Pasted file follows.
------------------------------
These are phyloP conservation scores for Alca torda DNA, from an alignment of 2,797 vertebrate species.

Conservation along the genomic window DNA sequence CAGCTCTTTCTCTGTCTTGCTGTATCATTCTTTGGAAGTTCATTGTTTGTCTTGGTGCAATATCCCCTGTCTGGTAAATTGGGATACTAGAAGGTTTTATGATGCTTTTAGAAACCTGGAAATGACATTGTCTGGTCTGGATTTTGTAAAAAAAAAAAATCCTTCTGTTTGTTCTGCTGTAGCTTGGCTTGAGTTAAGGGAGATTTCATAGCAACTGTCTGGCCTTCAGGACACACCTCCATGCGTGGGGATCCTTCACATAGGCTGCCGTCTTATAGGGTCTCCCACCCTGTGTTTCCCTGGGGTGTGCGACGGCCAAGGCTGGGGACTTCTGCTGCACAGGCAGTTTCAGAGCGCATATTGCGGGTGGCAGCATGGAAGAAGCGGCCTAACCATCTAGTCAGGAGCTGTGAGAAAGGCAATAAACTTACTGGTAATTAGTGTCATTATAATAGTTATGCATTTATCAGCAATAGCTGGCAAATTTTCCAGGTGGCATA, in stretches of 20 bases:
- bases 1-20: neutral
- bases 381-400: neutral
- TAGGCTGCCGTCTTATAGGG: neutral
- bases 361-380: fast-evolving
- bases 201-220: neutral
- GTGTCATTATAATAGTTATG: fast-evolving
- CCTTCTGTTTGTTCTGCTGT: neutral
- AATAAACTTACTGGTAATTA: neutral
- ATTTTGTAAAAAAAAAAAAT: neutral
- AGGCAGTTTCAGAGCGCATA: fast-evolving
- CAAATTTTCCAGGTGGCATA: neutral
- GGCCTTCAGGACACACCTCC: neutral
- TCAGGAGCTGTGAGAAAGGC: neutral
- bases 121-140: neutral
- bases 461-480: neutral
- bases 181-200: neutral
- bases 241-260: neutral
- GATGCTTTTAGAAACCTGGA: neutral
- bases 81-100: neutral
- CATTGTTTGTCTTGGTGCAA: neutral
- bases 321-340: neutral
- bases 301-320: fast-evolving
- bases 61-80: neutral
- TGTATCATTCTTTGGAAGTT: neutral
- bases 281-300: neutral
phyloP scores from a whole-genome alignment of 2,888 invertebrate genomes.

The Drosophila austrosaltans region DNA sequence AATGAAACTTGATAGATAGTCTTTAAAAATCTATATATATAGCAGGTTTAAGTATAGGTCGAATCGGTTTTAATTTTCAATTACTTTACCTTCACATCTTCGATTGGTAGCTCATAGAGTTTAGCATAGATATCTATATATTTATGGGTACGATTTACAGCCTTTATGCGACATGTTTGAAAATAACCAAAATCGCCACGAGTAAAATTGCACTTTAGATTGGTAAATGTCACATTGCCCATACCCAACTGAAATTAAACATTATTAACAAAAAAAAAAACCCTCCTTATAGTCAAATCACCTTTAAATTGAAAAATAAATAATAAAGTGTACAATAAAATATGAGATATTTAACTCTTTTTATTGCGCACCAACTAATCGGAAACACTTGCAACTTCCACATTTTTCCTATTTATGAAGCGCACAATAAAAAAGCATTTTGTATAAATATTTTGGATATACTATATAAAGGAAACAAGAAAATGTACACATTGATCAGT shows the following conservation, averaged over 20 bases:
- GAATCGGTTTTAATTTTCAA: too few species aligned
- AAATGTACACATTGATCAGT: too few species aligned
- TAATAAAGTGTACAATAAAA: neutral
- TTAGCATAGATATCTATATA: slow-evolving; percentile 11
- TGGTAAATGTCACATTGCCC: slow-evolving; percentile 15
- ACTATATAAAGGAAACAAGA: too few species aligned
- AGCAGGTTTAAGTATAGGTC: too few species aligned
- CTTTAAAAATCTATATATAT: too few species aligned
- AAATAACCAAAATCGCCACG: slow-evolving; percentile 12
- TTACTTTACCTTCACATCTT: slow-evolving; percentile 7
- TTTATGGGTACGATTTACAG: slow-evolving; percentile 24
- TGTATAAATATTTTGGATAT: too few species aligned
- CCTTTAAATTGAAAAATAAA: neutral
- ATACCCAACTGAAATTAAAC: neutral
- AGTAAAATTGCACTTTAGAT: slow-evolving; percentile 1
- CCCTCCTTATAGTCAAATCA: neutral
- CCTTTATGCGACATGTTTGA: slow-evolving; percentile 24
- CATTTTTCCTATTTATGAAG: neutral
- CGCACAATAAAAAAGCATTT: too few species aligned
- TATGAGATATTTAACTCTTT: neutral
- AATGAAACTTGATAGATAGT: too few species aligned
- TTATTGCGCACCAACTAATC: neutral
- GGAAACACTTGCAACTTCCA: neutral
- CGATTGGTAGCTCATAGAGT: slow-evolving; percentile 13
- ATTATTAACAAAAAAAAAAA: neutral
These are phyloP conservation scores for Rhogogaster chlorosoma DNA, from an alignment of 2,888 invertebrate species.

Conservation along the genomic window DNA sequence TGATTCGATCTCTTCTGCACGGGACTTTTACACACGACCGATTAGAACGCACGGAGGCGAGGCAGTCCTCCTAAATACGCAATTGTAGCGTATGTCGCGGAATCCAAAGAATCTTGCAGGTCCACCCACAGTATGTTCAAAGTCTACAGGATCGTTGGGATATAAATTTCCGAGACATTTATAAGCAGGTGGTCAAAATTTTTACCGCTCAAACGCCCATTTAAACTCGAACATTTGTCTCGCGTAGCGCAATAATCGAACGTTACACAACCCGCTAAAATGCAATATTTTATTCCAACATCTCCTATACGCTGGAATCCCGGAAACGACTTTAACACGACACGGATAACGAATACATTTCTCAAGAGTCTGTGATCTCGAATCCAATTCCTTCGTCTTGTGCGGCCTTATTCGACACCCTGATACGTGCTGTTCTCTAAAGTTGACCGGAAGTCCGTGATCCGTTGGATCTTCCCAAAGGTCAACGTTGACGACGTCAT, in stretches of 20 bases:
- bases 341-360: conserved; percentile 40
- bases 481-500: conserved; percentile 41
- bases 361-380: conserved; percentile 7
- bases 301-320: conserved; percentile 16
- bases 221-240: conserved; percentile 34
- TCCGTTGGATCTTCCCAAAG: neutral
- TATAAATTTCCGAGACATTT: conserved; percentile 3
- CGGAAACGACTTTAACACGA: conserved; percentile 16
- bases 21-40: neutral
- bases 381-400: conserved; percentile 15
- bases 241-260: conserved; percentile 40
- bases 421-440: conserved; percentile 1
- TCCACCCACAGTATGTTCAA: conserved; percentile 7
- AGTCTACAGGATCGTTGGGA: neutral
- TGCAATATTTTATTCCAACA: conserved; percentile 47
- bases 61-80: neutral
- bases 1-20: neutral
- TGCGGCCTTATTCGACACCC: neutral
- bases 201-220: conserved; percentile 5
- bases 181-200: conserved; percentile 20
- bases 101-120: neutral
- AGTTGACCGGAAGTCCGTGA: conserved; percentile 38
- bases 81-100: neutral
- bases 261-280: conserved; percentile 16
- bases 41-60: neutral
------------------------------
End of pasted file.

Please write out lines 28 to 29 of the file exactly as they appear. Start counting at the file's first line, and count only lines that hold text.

phyloP scores from a whole-genome alignment of 2,888 invertebrate genomes.

The Drosophila austrosaltans region DNA sequence AATGAAACTTGATAGATAGTCTTTAAAAATCTATATATATAGCAGGTTTAAGTATAGGTCGAATCGGTTTTAATTTTCAATTACTTTACCTTCACATCTTCGATTGGTAGCTCATAGAGTTTAGCATAGATATCTATATATTTATGGGTACGATTTACAGCCTTTATGCGACATGTTTGAAAATAACCAAAATCGCCACGAGTAAAATTGCACTTTAGATTGGTAAATGTCACATTGCCCATACCCAACTGAAATTAAACATTATTAACAAAAAAAAAAACCCTCCTTATAGTCAAATCACCTTTAAATTGAAAAATAAATAATAAAGTGTACAATAAAATATGAGATATTTAACTCTTTTTATTGCGCACCAACTAATCGGAAACACTTGCAACTTCCACATTTTTCCTATTTATGAAGCGCACAATAAAAAAGCATTTTGTATAAATATTTTGGATATACTATATAAAGGAAACAAGAAAATGTACACATTGATCAGT shows the following conservation, averaged over 20 bases: